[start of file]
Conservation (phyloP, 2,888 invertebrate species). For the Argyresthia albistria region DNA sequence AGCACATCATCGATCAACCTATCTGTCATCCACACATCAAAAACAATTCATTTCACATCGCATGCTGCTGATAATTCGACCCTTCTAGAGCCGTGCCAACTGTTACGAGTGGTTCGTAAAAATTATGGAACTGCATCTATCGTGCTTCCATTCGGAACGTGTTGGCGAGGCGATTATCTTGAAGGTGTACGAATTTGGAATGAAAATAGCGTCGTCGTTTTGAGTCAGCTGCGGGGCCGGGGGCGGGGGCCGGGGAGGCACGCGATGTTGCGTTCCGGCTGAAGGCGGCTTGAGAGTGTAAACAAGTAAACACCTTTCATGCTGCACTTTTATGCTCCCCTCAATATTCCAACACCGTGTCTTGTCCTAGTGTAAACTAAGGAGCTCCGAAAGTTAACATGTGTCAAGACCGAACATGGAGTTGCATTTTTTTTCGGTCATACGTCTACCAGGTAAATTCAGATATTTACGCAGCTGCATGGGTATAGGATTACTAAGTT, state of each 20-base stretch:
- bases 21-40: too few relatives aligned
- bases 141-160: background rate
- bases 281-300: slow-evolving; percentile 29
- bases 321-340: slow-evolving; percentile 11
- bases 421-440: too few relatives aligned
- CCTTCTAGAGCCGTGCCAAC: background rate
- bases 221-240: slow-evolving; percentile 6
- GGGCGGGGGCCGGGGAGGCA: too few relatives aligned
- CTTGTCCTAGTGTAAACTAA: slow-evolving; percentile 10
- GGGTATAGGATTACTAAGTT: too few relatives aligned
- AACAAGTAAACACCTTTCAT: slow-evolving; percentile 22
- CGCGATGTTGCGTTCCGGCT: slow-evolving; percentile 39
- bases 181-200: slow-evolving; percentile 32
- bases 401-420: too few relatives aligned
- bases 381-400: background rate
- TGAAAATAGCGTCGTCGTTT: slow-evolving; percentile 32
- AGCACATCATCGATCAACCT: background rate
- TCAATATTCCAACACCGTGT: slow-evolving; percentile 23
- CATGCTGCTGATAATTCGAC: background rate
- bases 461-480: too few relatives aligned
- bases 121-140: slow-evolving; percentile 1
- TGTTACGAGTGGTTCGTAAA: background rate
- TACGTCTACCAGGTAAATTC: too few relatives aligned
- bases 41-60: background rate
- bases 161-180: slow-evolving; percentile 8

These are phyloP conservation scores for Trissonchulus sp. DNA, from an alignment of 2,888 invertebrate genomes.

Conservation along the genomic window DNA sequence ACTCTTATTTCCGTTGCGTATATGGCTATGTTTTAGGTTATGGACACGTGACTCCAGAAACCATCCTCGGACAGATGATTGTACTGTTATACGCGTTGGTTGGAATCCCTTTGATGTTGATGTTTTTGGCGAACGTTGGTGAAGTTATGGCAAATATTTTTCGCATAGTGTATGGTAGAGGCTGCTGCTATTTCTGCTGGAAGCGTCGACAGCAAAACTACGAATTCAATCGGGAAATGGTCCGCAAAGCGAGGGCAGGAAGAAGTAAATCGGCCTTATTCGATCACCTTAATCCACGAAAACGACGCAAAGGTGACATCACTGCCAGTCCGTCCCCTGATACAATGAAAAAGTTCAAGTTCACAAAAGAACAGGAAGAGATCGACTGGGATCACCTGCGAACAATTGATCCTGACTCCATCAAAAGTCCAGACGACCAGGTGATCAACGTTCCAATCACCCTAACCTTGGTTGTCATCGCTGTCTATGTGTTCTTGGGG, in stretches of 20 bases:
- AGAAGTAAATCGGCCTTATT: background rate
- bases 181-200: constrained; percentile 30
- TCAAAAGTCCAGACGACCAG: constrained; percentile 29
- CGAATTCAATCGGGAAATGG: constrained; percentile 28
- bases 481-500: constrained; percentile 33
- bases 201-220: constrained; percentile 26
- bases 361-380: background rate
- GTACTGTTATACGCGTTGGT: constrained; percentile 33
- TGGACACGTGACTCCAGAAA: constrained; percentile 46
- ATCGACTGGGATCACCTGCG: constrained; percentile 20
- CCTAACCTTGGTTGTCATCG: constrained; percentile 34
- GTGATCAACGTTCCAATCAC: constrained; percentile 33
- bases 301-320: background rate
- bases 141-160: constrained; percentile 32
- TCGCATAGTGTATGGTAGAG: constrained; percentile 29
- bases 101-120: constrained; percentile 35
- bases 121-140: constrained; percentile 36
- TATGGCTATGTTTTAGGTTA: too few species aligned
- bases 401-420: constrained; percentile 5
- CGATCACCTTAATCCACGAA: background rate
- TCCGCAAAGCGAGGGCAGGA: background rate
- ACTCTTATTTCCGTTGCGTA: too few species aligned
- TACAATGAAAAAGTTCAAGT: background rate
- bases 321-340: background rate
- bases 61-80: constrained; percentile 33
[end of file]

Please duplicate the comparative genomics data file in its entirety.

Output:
Conservation (phyloP, 2,888 invertebrate species). For the Argyresthia albistria region DNA sequence AGCACATCATCGATCAACCTATCTGTCATCCACACATCAAAAACAATTCATTTCACATCGCATGCTGCTGATAATTCGACCCTTCTAGAGCCGTGCCAACTGTTACGAGTGGTTCGTAAAAATTATGGAACTGCATCTATCGTGCTTCCATTCGGAACGTGTTGGCGAGGCGATTATCTTGAAGGTGTACGAATTTGGAATGAAAATAGCGTCGTCGTTTTGAGTCAGCTGCGGGGCCGGGGGCGGGGGCCGGGGAGGCACGCGATGTTGCGTTCCGGCTGAAGGCGGCTTGAGAGTGTAAACAAGTAAACACCTTTCATGCTGCACTTTTATGCTCCCCTCAATATTCCAACACCGTGTCTTGTCCTAGTGTAAACTAAGGAGCTCCGAAAGTTAACATGTGTCAAGACCGAACATGGAGTTGCATTTTTTTTCGGTCATACGTCTACCAGGTAAATTCAGATATTTACGCAGCTGCATGGGTATAGGATTACTAAGTT, state of each 20-base stretch:
- bases 21-40: too few relatives aligned
- bases 141-160: background rate
- bases 281-300: slow-evolving; percentile 29
- bases 321-340: slow-evolving; percentile 11
- bases 421-440: too few relatives aligned
- CCTTCTAGAGCCGTGCCAAC: background rate
- bases 221-240: slow-evolving; percentile 6
- GGGCGGGGGCCGGGGAGGCA: too few relatives aligned
- CTTGTCCTAGTGTAAACTAA: slow-evolving; percentile 10
- GGGTATAGGATTACTAAGTT: too few relatives aligned
- AACAAGTAAACACCTTTCAT: slow-evolving; percentile 22
- CGCGATGTTGCGTTCCGGCT: slow-evolving; percentile 39
- bases 181-200: slow-evolving; percentile 32
- bases 401-420: too few relatives aligned
- bases 381-400: background rate
- TGAAAATAGCGTCGTCGTTT: slow-evolving; percentile 32
- AGCACATCATCGATCAACCT: background rate
- TCAATATTCCAACACCGTGT: slow-evolving; percentile 23
- CATGCTGCTGATAATTCGAC: background rate
- bases 461-480: too few relatives aligned
- bases 121-140: slow-evolving; percentile 1
- TGTTACGAGTGGTTCGTAAA: background rate
- TACGTCTACCAGGTAAATTC: too few relatives aligned
- bases 41-60: background rate
- bases 161-180: slow-evolving; percentile 8

These are phyloP conservation scores for Trissonchulus sp. DNA, from an alignment of 2,888 invertebrate genomes.

Conservation along the genomic window DNA sequence ACTCTTATTTCCGTTGCGTATATGGCTATGTTTTAGGTTATGGACACGTGACTCCAGAAACCATCCTCGGACAGATGATTGTACTGTTATACGCGTTGGTTGGAATCCCTTTGATGTTGATGTTTTTGGCGAACGTTGGTGAAGTTATGGCAAATATTTTTCGCATAGTGTATGGTAGAGGCTGCTGCTATTTCTGCTGGAAGCGTCGACAGCAAAACTACGAATTCAATCGGGAAATGGTCCGCAAAGCGAGGGCAGGAAGAAGTAAATCGGCCTTATTCGATCACCTTAATCCACGAAAACGACGCAAAGGTGACATCACTGCCAGTCCGTCCCCTGATACAATGAAAAAGTTCAAGTTCACAAAAGAACAGGAAGAGATCGACTGGGATCACCTGCGAACAATTGATCCTGACTCCATCAAAAGTCCAGACGACCAGGTGATCAACGTTCCAATCACCCTAACCTTGGTTGTCATCGCTGTCTATGTGTTCTTGGGG, in stretches of 20 bases:
- AGAAGTAAATCGGCCTTATT: background rate
- bases 181-200: constrained; percentile 30
- TCAAAAGTCCAGACGACCAG: constrained; percentile 29
- CGAATTCAATCGGGAAATGG: constrained; percentile 28
- bases 481-500: constrained; percentile 33
- bases 201-220: constrained; percentile 26
- bases 361-380: background rate
- GTACTGTTATACGCGTTGGT: constrained; percentile 33
- TGGACACGTGACTCCAGAAA: constrained; percentile 46
- ATCGACTGGGATCACCTGCG: constrained; percentile 20
- CCTAACCTTGGTTGTCATCG: constrained; percentile 34
- GTGATCAACGTTCCAATCAC: constrained; percentile 33
- bases 301-320: background rate
- bases 141-160: constrained; percentile 32
- TCGCATAGTGTATGGTAGAG: constrained; percentile 29
- bases 101-120: constrained; percentile 35
- bases 121-140: constrained; percentile 36
- TATGGCTATGTTTTAGGTTA: too few species aligned
- bases 401-420: constrained; percentile 5
- CGATCACCTTAATCCACGAA: background rate
- TCCGCAAAGCGAGGGCAGGA: background rate
- ACTCTTATTTCCGTTGCGTA: too few species aligned
- TACAATGAAAAAGTTCAAGT: background rate
- bases 321-340: background rate
- bases 61-80: constrained; percentile 33